Friday, November 25, 2016

Florida: Chris Emerson decided to ride his horse across three states. The only problem is he starved his horse along the way.

FLORIDA -- Christopher Emerson and his horse Trigger left Greenwood, South Carolina, some weeks ago and headed south.

The pair passed through Georgia into Florida and nearly made it all the way to Key West before a TV news crew spotted them in West Palm Beach and asked what they were up to.

Emerson told WPBF News last week that he'd just divorced his wife, crashed his truck, and was going through a "rough patch." He wanted to clear his head by trotting all the way to the end of America.

But Trigger, the horse, was going through some rough patches of his own. Instead of "clearing his head" in Key West, Emerson was arrested for animal cruelty today in Miami-Dade County.


South Florida SPCA members say Trigger had clearly been neglected: Sores stung his mouth, his leg was swollen, and his back was so sore he snapped at anyone who tried to touch it.

"He’s probably a 20-year-old horse, he's blind in one eye, very malnourished, and not in any physical condition to go on the journey that this guy took him on," South Florida SPCA branch director Laurie Waggoner said via phone.

In August, a Brevard County woman, Sally Taylor, said she and her friends saw photos of Emerson and let Trigger and Emerson stay on a nearby ranch.

She said her friends took Emerson shopping and cared for him while making sure the horse got as much care as he needed.

"Chris only wanted some boots and a knife, which worried me," Taylor told New Times. She said Emerson's stories kept changing.

"First he said was coming out of a bad divorce, but later on, he told me the divorce was years ago, so I didn’t know what to believe," she said. "He also said his brother in Greenwood bought the horse originally from an auction for $50."

Trigger, meanwhile, was in rough shape. She said his saddle had virtually zero padding and was held together with duct tape and twine. The bit — the metal mouthpiece of a bridle — was in backward, which hurt his mouth.

"The ladies talked him into letting a vet see him," Taylor says. "They volunteered to pay for a vet to come out, but Chris was not happy with that idea at all. He didn’t want people seeing the horse, which tells me he knew what condition the horse was in." 

She said he barely knew how to feed the horse correctly and routinely beat the side of Trigger's body.

"He made me cry so often I had to stop going out there," Taylor says.

Despite ample warning to stay home and let Trigger heal, Emerson eventually left and continued down the coast.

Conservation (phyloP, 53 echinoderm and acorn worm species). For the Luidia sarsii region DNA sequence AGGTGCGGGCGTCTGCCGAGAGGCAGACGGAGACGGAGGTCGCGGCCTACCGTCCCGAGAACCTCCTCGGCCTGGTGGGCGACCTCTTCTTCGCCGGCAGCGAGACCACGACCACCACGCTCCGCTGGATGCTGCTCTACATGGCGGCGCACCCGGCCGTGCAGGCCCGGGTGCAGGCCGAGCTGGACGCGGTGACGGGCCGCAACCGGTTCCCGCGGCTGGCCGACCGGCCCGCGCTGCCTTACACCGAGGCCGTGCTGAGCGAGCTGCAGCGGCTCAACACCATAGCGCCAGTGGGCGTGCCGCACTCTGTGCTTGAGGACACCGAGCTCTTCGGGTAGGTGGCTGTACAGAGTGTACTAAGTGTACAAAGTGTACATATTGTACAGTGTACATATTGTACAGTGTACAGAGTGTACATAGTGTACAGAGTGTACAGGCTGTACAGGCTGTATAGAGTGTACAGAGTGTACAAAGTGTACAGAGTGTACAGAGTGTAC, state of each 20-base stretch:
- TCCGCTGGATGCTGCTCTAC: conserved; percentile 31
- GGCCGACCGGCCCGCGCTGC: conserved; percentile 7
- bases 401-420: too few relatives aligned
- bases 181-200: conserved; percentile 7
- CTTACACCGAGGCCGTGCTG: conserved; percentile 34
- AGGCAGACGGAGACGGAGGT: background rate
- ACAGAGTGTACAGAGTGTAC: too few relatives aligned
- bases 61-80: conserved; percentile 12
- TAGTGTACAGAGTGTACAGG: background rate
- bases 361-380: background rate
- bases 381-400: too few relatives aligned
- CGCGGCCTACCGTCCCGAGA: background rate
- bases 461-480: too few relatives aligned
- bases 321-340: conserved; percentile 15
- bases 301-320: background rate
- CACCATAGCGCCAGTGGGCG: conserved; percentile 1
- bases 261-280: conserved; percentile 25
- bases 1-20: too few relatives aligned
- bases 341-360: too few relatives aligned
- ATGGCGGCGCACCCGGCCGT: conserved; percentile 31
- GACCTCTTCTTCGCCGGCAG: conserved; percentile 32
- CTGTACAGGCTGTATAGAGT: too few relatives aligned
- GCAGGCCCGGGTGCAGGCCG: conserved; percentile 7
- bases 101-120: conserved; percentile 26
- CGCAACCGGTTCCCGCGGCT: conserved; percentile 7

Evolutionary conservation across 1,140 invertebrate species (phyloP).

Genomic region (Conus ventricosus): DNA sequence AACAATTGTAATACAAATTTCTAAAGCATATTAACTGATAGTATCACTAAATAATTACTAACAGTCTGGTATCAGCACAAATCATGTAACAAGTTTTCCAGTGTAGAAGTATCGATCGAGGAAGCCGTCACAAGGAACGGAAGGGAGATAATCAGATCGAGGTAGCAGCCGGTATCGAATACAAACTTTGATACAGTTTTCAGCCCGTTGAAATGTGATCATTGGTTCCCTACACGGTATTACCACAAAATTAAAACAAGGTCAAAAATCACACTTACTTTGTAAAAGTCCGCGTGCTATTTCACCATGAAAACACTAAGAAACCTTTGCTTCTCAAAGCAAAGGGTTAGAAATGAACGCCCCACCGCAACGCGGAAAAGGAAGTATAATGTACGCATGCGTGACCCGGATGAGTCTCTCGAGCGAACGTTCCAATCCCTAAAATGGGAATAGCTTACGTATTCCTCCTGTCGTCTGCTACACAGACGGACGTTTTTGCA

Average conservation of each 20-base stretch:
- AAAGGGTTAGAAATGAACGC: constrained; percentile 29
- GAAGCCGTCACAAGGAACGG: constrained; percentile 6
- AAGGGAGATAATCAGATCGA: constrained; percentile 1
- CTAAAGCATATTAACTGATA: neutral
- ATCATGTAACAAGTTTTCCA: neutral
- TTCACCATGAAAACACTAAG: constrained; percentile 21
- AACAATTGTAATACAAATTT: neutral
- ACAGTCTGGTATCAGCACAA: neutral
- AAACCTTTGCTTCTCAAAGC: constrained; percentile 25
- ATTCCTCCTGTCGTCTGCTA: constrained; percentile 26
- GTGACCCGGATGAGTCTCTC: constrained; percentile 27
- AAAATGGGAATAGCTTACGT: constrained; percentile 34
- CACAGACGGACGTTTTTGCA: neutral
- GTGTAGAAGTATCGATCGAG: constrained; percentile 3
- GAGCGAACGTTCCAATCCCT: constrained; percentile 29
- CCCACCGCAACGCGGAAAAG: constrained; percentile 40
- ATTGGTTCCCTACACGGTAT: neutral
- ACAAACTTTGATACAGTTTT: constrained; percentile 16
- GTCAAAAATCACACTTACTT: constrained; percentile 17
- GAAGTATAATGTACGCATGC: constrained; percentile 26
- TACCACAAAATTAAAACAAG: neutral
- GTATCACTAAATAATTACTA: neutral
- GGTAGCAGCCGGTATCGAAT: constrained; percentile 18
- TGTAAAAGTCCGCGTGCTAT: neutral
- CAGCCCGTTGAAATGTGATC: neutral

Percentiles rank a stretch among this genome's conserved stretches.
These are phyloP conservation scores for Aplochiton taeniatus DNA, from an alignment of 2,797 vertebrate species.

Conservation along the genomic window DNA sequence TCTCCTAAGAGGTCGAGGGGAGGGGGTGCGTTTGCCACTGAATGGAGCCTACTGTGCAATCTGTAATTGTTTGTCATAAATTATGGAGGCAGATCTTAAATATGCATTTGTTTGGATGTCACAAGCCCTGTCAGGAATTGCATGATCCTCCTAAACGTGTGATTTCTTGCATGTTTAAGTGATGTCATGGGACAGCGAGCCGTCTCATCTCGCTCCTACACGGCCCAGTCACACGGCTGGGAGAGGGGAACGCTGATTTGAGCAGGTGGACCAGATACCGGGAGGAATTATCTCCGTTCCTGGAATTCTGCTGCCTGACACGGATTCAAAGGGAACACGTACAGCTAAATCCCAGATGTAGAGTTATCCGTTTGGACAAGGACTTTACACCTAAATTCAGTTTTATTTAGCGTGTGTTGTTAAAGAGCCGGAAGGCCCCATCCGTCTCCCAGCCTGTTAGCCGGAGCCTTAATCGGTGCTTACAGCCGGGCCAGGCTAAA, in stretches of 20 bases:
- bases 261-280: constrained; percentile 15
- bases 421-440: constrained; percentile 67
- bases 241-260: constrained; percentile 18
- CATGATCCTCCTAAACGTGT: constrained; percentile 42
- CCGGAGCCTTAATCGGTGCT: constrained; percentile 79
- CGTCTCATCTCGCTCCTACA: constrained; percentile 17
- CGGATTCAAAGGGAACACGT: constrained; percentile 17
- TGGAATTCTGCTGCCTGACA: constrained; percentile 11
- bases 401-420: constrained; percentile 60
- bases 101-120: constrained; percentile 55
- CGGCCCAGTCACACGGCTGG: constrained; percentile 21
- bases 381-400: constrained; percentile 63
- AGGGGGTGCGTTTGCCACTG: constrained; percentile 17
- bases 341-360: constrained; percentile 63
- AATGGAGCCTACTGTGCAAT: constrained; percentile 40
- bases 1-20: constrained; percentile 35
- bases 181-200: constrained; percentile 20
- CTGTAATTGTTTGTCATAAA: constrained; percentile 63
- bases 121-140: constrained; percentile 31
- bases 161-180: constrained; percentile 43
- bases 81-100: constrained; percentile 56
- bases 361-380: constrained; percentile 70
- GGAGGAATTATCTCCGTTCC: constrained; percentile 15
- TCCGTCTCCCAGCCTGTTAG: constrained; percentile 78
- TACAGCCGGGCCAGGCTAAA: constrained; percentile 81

He told the Miami Herald he had no plans for how he would care for Trigger in such an expensive part of the country for housekeeping. He was found with bags of grass clippings, which he evidently planned to feed to Trigger.

Emerson appears to have been grazing Trigger in order to keep him fed, but authorities said he had no money to feed or house himself, and did not appear to be providing Trigger any kind of grain.

Facebook users up the coast had reported that Trigger was in poor health as early as November 7.

On Friday, one Florida resident created a petition to beg the Florida Senate to stop letting people ride malnourished horses around the Sunshine State.

WPBF's news segment riled even more residents: Many horse-owning Floridians said they were upset that WPBF didn't notice how hungry and mistreated Trigger looked in the station's news segment.

Despite the rash of complaints, Emerson and Trigger reached downtown Miami some time this morning. Multiple social media users, including the Miami Herald's Doug Hanks, reported running into the pair as Trigger snacked on grass at the Underline:

But once Trigger reached Miami-Dade, a South Florida SPCA spokesperson tells New Times, the organization began getting a rash of calls.

Concerned residents demanded the police take Emerson in. Taylor, the Brevard woman, said she had been in contact with the South Florida SPCA for weeks.

So earlier today, Miami-Dade County Police's Agricultural Patrol division apprehended Emerson and transported Trigger to the SPCA's ranch.

Wagner, the SPCA branch director, said Emerson didn't cooperate with the police. (Miami-Dade Police did not immediately give New Times Emerson's arrest report.)

Once Emerson bonds out of jail, he'll have to appeal to get his horse back. If he doesn't appeal, Trigger could remain at the ranch in Miami until someone adopts him.

"The horse seems nice enough," Waggoner says. "All he wants to do is eat."

(Miami New Times - Nov 23, 2016)

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